The Peppered Moth

This term, our science unit has been Evolution and Adaptation. The children have been really enjoying learning about how animals are adapted to their environment; the concept of advantageous mutations; DNA, chromosomes and genes and their role in inheritance; what survival of the fittest means; and how the theory of evolution developed through the discovery of fossils.

Children learned about the peppered moth and advantageous mutations due to the environment. They then wrote an explanation about how the peppered moth demonstrates natural selection. I will let you read the children’s work below for their explanation. Since we have been following The Writing Revolution programme, the children have made fantastic progress in their non-fiction writing and this can be seen in their mature style and clear explanation as you can see below. I was pleasantly surprised at the outcomes as this is the first time I have used this programme and have found it to be a great success in developing essay writing skills. (Again, I have not edited anything. This is the children’s own work!)

The Peppered moth by Husna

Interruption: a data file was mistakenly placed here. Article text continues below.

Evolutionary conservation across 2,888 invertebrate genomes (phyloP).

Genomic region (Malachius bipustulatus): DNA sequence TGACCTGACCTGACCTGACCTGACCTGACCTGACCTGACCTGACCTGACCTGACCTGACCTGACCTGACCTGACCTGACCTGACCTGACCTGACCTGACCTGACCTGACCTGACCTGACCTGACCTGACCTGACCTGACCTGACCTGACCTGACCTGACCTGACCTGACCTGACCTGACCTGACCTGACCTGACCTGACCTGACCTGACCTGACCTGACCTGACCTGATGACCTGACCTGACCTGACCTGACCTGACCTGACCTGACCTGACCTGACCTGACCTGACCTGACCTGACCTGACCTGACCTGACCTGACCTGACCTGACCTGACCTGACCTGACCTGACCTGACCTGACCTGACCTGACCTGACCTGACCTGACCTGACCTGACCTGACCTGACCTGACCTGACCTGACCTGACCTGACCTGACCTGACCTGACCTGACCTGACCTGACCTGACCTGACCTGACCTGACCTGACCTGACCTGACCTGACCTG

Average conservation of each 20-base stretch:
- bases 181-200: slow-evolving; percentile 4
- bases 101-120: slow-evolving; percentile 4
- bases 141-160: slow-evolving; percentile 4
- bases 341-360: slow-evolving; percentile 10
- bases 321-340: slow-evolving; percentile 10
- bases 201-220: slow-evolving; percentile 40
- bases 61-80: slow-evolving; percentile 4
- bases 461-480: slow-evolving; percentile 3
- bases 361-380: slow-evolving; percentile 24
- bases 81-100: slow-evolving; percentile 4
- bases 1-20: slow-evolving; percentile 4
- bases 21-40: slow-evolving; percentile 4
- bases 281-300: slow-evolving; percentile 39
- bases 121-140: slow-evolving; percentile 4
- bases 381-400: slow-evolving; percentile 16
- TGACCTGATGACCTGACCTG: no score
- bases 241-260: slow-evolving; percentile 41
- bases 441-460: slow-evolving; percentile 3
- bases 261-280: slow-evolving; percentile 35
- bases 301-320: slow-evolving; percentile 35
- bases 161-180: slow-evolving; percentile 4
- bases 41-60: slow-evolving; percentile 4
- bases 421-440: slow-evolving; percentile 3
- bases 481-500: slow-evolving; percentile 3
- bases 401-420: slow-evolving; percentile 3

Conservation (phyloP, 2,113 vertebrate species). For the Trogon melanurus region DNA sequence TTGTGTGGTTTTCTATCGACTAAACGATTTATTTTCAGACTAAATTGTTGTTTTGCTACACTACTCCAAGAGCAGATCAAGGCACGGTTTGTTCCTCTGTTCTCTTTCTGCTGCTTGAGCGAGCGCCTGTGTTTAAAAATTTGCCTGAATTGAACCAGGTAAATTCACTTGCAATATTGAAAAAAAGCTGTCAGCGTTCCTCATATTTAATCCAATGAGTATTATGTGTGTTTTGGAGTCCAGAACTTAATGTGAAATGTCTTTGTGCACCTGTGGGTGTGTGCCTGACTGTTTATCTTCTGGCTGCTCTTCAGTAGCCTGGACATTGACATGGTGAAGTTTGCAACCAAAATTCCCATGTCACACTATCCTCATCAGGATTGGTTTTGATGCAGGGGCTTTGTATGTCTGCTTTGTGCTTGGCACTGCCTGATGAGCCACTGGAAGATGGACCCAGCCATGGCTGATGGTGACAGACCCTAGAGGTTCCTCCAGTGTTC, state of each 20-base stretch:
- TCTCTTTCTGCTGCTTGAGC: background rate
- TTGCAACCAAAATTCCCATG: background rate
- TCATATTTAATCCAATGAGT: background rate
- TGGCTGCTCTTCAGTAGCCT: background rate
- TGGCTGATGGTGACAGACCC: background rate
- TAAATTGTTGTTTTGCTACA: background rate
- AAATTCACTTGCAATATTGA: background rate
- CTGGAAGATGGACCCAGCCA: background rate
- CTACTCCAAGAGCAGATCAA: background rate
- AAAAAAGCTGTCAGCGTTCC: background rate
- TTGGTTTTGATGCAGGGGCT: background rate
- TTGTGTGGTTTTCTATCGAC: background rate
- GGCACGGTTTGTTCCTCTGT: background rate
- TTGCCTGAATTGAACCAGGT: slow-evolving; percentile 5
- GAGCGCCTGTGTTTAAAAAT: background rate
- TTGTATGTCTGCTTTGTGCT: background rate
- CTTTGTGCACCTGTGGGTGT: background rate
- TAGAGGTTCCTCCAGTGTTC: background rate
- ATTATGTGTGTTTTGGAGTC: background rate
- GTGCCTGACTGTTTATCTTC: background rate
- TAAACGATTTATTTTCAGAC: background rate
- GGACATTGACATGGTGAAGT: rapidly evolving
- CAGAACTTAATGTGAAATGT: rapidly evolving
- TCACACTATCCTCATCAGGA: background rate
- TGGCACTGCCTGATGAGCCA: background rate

LO: To explain the evolution of the peppered moth.
The white peppered moths can camouflage well on the lichen because it is white. However, the black peppered moths cannot camouflage well on the lichen because black stands out on white. Lichen is a white fungus which grows on trees. This means that the black moths are more likely to be eaten by birds and other predators. Because of this, fewer black forms survive and their population decreases. The population of peppered moths are mostly white peppered moths (white moths with black spots) and there are not much black peppered moth. 
However, in the 19th century, industrialisation had taken over and the use of burning coal had caused great amounts of pollution which killed off the lichens and blackened the tree trunks. So now, the white form of the peppered moths were more obvious to predators while the black form of the peppered moths were less obvious to predators as white stands out on black. So now the black moths are advantageous and can blend in better. As years and years passed, the moths adapted to the changed habitat and black moths began to outnumber white moths. It is now more common for a peppered moth to be born with black wings so it would live longer. This is microevolution, which are small changes within its kind. By 1895, about 98% of the Peppered moths were black.